For Poles, apple-eating selfies are a raspberry to Putin's fruit ban

How do you like them apples? Polish social media users are sticking it to Russian President Vladimir Putin after Russia halted imports of Polish produce, ostensibly for quarantine reasons. 

By , Staff writer

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    Russian President Vladimir Putin looks on during a meeting outside the Tzar Pushka (Tzar Cannon) in Moscow's Kremlin, Russia, Thursday, July 31, 2014.
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Starting tomorrow, Russia is restricting fruit and vegetable imports from Poland in what looks like payback for European Union (EU) sanctions. And Poles on social media are biting back. 

A spokesman for Russia’s Veterinary and Phytosanitary Surveillance Service told Reuters that the restrictions on produce from Poland – a hawkish voice in the European debate over Ukraine – relate to “the violation of certification and the identification of quarantine products” and aren't a tit-for-tat diplomatic move. 

But Poles aren’t buying that. In a statement, Poland’s agriculture ministry said: "The embargo amounts to political repression in response to the sanctions imposed by the European Union against Russia.” 

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As the world’s largest apple exporter, Poland will be especially hard hit. Approximately 56 percent of its $587 million trade in apples was exported to Russia last year.

Now Poles on social media are using the hashtag #jedzjabłka which means “eat apples.” It’s not just limited to fresh apples; think cider and apple desserts.

One user went so far as to take an apple-eating selfie in front of the Russian embassy: 

According to Polish Radio’s English-language section, the campaign started with a blog post from business daily Puls Biznesu, “which calls Poles to ‘stand up to Putin.’” The paper ran a spread the next day of various tweets and photos.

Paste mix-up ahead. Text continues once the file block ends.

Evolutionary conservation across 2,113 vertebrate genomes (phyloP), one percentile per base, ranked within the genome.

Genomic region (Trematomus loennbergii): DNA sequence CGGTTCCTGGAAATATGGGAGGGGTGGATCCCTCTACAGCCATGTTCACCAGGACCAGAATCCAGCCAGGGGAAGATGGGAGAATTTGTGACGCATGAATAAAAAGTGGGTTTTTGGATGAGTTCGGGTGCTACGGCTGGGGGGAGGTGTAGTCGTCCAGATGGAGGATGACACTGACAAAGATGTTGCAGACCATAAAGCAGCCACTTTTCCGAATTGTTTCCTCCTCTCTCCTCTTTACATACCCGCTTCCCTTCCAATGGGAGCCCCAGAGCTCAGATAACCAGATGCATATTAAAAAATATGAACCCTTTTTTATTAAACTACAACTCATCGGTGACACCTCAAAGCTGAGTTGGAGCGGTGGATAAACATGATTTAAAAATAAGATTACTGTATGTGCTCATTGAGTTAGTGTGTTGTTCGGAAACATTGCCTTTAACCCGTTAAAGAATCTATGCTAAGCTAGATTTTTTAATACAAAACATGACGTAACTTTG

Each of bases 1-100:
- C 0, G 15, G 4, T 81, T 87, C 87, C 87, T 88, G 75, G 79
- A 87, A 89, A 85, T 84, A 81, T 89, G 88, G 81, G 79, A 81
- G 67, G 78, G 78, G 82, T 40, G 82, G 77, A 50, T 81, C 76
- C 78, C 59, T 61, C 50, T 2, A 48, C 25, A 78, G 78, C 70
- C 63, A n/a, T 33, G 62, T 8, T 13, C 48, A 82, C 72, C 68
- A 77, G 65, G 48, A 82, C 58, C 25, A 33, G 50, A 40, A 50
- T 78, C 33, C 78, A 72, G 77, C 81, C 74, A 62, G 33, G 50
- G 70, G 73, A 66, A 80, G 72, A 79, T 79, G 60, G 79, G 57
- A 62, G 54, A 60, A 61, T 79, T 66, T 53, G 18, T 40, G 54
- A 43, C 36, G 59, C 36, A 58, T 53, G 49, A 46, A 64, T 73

Polish Radio noted that Polish apples weren't the only fruit in peril. Russia has also targeted “pears, plums, cherries, apricots, peaches, nectarines and quinces.”

While the campaign may seem like a light-hearted way for Poles to show Mr. Putin their ire, Russia has said that it could encompass the entire EU, which sells over $2 billion worth of fruits and vegetables to Russia every year.

A day after the ban on Poland, Russia went after Ukraine’s fruit juices, specifically juice used for fruit drinks for children. Russia said the move was intended “to protect the rights of consumers.”

Not the first food war

This isn’t the first time Russia has turned to food products in disputes with its neighbors. In January, Russia targeted Polish and Lithuanian pork. The Financial Times reported that according to Russia, the pork ban was due to an outbreak of African swine fever. European officials claimed it was retaliation against these countries for supporting Ukraine and appealed to the World Trade Organization. 

Other countries have been victims of Russia’s capricious appetite. Last July Russia banned Ukrainian chocolates and desserts and Moldovan wine. Many read the moves as a message to both countries not to sign an association agreement with the EU. 

Ironically, the ban hit Ukrainian chocolate company Roshen especially hard. But its owner Petro Poroshenko had the last laugh: he's now Ukraine's president. 

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